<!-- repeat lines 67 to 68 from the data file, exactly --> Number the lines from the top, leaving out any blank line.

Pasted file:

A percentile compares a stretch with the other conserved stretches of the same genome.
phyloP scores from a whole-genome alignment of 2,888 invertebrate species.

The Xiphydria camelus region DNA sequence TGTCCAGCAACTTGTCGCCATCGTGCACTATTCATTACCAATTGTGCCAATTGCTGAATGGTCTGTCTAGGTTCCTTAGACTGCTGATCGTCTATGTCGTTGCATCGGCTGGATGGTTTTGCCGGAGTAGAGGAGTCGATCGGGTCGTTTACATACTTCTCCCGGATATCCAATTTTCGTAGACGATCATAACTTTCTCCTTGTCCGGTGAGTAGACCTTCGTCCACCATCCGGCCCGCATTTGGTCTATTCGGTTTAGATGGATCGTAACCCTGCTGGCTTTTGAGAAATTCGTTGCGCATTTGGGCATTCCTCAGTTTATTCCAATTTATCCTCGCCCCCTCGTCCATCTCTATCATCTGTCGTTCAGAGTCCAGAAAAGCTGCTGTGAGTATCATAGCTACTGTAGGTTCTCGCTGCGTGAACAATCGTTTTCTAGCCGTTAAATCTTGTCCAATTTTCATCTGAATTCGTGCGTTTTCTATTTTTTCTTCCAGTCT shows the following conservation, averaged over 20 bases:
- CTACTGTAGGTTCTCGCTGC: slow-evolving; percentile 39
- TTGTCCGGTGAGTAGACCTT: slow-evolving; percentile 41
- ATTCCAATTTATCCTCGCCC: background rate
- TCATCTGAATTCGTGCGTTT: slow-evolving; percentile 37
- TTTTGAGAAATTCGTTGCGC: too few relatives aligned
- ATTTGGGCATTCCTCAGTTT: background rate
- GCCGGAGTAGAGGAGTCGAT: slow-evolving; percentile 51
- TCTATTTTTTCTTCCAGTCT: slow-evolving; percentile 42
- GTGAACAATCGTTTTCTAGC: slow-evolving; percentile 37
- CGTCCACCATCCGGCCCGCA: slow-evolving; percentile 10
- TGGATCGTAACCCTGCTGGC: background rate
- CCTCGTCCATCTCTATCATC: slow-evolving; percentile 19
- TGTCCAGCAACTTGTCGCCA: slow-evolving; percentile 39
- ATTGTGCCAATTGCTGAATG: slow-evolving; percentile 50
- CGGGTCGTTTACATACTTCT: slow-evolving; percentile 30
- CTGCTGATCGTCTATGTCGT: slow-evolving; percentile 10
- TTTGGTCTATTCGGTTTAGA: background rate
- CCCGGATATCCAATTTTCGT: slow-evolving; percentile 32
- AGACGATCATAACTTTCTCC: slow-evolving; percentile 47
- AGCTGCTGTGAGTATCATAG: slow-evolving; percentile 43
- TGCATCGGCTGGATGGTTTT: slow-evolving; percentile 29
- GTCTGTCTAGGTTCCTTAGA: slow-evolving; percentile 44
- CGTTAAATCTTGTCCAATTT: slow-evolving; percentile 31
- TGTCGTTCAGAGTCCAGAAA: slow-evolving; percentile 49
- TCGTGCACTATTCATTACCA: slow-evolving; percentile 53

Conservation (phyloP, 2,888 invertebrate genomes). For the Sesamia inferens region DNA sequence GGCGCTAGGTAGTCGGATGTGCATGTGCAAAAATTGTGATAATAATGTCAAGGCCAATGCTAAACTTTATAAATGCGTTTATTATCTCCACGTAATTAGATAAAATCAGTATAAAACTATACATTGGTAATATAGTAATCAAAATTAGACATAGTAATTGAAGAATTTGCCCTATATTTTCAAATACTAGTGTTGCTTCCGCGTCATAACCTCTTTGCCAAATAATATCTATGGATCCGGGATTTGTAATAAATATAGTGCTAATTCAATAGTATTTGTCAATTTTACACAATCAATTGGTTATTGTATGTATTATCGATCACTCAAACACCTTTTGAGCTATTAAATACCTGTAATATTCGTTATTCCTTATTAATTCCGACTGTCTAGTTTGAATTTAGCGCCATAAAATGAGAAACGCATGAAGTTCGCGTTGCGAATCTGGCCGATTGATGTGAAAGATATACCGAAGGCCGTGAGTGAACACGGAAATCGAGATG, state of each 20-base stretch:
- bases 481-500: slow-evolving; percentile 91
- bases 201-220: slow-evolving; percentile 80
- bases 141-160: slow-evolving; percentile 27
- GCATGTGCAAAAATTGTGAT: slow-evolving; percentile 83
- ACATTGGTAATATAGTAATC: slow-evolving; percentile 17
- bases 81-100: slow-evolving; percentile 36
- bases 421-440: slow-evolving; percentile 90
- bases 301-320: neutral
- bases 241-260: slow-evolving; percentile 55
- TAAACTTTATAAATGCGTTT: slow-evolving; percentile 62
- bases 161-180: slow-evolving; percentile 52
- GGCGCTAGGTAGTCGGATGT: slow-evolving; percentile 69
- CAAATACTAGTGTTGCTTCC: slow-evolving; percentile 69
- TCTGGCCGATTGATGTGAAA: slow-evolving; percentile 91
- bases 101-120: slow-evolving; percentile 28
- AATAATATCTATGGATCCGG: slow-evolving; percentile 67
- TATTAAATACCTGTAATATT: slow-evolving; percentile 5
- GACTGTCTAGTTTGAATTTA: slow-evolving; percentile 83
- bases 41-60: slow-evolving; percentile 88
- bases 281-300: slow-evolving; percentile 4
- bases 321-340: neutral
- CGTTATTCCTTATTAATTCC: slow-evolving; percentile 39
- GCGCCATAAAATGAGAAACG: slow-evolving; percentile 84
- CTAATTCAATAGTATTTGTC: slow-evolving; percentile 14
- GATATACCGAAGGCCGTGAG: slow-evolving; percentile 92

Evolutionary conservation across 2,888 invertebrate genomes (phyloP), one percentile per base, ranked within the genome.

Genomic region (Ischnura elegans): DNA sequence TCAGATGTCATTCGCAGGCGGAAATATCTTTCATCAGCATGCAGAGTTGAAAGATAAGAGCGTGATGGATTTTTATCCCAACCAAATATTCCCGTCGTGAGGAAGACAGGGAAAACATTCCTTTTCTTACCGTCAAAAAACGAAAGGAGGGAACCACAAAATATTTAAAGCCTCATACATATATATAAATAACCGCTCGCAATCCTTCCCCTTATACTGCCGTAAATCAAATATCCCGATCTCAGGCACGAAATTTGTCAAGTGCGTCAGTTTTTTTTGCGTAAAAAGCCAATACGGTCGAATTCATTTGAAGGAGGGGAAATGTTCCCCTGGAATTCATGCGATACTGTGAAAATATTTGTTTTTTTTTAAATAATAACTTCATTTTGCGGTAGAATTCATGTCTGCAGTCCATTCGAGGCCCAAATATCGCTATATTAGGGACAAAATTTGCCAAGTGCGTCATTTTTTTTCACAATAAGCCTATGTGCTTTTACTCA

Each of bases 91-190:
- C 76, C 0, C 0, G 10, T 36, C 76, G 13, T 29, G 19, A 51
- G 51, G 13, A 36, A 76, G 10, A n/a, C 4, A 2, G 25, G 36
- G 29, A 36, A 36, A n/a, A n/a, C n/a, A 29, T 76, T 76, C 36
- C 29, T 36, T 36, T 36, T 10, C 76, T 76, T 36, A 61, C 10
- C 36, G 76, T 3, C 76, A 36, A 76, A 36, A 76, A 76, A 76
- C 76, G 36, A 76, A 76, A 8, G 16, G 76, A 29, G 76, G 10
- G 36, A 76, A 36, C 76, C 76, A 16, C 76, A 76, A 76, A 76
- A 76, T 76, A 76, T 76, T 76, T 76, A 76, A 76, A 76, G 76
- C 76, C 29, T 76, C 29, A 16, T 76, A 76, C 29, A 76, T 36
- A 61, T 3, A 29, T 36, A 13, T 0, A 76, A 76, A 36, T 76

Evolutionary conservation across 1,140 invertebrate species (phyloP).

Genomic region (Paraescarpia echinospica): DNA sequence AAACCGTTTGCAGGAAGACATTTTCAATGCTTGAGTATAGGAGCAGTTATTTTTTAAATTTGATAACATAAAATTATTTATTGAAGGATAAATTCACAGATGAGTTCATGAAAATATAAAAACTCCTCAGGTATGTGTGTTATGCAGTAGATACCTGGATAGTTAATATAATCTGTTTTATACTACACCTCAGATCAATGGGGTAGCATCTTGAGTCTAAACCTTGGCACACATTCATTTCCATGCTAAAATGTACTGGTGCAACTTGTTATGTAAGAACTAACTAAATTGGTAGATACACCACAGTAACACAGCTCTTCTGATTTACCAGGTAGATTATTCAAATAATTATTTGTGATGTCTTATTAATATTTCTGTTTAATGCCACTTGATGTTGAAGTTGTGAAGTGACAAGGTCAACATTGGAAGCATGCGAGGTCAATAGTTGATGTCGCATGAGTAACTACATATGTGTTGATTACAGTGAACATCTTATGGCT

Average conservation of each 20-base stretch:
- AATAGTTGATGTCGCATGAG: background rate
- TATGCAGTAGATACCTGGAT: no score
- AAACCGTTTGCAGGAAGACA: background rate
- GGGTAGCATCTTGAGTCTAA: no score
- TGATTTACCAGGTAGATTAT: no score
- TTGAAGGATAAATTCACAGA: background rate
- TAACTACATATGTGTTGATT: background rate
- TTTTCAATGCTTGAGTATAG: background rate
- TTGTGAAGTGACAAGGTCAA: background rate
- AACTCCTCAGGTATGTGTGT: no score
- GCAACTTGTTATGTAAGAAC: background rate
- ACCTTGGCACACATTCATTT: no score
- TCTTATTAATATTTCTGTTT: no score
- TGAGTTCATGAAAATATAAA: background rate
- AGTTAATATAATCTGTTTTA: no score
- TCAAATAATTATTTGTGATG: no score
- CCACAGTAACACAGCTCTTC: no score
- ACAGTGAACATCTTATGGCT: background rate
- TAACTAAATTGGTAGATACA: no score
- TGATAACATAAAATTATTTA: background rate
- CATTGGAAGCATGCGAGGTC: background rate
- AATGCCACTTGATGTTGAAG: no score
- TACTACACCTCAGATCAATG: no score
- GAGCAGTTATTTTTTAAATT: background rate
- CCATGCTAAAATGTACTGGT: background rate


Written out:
- A 61, T 3, A 29, T 36, A 13, T 0, A 76, A 76, A 36, T 76

Evolutionary conservation across 1,140 invertebrate species (phyloP).